Questions about land swap
The letter asking you to vote for the 1C land swap by Chuck Downey, on Oct. 25, and brought to you by Pitkin Country Open Space and Trails, deserves some questions to be asked at this late date.
The voter should realize that Open Space lands acquired, managed, and owned by the county open space board are subject to resale and recreation development by them. A question that deserves asking is why wasn’t the 40 acres of BLM land straddling Crystal River merely conveyed to the Forest Service and their stewardship?
The only BLM land that appears to be in the Crystal Valley is near the BRB resort and contains a little known conservation area set aside by the Colorado Natural Heritage Program to protect the rare Canyon Bog Orchid. This area includes part of the old railroad grade coveted by OST for the Crystal River Bicycle Trail. The money to buy this apparently will come from the settling and resale of a disputed eight acres and cabin east of Aspen. The acquisition of the 266-acre Sawmill parcel near Redstone and mining claims also occur. Why isn’t the Sawmill acreage just reconveyed to the Forest Service for real protection into perpetuity as at Ashcroft?
Maintaining a balance of trail and recreational development in the unique and narrow Crystal Valley floor should be consistent with the Caucus Master Plan that calls for limited recreational development because of the extensive recreational facilities that are already exist. The Pitkin County OST department has acquired and protected many parcels, but they must be careful not to acquire and develop them inappropriately. Many parties are involved in this and we appreciate the tax savings and their endorsements, but did dedicated mill levy taxes for Open Space go into acquiring the land near Ashcroft?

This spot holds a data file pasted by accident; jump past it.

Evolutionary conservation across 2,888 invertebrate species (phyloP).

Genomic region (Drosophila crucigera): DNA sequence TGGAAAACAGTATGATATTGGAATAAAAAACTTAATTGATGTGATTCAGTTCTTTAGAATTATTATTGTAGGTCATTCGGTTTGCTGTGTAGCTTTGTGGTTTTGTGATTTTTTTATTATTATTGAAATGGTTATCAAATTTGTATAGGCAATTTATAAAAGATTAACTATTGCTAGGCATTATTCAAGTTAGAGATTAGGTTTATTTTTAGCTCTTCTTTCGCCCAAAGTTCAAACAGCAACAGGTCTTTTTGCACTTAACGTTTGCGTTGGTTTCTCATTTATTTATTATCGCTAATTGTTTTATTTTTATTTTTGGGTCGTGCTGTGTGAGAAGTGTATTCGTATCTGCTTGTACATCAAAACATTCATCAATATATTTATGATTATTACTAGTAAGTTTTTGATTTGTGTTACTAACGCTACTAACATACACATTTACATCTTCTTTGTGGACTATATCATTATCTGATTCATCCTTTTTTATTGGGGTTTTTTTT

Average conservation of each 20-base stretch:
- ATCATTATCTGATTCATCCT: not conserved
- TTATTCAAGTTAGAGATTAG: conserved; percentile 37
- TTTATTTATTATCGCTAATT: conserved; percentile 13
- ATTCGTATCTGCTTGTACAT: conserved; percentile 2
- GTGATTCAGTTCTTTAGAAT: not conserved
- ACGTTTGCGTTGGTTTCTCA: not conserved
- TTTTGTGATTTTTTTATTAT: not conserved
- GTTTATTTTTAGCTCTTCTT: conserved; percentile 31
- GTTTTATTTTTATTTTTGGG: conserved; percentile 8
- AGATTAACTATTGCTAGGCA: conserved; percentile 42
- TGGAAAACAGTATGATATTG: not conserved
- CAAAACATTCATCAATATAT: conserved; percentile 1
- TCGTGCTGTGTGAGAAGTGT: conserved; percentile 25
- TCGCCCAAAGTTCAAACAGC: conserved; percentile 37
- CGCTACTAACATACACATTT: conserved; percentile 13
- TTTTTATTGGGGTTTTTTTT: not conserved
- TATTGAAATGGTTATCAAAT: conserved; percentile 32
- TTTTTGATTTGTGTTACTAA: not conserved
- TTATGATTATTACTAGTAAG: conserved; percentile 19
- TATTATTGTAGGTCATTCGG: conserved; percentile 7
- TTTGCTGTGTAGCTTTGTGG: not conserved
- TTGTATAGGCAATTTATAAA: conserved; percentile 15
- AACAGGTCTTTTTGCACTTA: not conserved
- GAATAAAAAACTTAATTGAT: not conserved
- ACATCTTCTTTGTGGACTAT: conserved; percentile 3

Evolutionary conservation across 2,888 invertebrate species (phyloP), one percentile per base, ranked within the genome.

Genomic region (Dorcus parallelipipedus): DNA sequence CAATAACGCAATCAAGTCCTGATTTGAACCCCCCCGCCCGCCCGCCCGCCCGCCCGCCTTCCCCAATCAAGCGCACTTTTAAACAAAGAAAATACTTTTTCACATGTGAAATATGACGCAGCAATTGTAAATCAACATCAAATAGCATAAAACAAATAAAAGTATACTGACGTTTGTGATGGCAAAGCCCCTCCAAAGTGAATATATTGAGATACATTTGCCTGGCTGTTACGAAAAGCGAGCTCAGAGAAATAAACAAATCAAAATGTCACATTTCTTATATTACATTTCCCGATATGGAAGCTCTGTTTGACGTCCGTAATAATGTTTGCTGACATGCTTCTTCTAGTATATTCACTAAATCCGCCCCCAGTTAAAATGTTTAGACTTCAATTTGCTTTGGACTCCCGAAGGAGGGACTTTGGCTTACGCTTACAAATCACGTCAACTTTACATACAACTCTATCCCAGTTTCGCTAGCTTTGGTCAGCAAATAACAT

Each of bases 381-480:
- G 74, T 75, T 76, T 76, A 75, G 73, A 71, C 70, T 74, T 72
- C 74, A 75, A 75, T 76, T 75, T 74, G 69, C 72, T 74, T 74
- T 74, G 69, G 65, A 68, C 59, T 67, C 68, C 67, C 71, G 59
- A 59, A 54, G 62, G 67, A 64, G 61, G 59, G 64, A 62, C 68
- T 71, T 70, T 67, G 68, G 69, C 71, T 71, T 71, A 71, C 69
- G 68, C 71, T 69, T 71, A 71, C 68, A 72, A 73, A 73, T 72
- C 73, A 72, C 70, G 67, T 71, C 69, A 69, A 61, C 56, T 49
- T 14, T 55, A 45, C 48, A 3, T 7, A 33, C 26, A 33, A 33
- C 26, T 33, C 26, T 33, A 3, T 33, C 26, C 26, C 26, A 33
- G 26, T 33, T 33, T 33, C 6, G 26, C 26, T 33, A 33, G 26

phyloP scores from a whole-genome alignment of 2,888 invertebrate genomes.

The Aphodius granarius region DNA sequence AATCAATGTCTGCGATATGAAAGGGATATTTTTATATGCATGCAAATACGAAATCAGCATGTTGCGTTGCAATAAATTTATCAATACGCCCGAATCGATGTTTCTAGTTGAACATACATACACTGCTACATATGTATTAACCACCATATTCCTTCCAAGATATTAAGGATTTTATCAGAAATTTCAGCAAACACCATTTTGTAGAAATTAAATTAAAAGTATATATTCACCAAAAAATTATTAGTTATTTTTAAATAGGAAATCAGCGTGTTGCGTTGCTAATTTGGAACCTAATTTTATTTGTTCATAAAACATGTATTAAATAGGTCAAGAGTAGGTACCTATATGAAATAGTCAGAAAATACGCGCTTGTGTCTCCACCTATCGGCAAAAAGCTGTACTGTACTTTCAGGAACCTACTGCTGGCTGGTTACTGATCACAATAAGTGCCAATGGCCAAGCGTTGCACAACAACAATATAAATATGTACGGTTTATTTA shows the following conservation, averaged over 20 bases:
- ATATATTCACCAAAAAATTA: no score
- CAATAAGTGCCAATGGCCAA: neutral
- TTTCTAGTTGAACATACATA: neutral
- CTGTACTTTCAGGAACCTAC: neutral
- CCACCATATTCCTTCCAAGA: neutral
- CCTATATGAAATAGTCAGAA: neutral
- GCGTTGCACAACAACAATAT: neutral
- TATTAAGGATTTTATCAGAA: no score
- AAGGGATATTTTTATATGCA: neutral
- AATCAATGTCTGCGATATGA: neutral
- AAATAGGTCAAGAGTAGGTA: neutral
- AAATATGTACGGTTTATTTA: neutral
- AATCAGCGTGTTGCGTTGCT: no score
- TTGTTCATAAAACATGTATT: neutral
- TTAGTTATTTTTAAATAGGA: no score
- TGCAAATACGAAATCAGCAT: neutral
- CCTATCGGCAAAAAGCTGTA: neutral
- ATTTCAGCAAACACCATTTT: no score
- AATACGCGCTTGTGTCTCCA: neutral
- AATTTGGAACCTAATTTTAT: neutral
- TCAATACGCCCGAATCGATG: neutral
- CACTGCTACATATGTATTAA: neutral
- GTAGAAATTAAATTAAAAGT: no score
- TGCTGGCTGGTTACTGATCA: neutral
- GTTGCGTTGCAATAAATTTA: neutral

Support Local Journalism
Support Local Journalism
Readers around Aspen and Snowmass Village make the Aspen Times’ work possible. Your financial contribution supports our efforts to deliver quality, locally relevant journalism.
Now more than ever, your support is critical to help us keep our community informed about the evolving coronavirus pandemic and the impact it is having locally. Every contribution, however large or small, will make a difference.
Each donation will be used exclusively for the development and creation of increased news coverage.
Start a dialogue, stay on topic and be civil.
If you don't follow the rules, your comment may be deleted.
User Legend: Moderator Trusted User
Rifle city judges have more options now when it comes to what to do with the pets of owners who are repeat offenders for animal-related offenses. Rifle City Council recently voted to amend its ordinance to allow judges to put up an animal taken into custody for adoption following five days of it going unclaimed.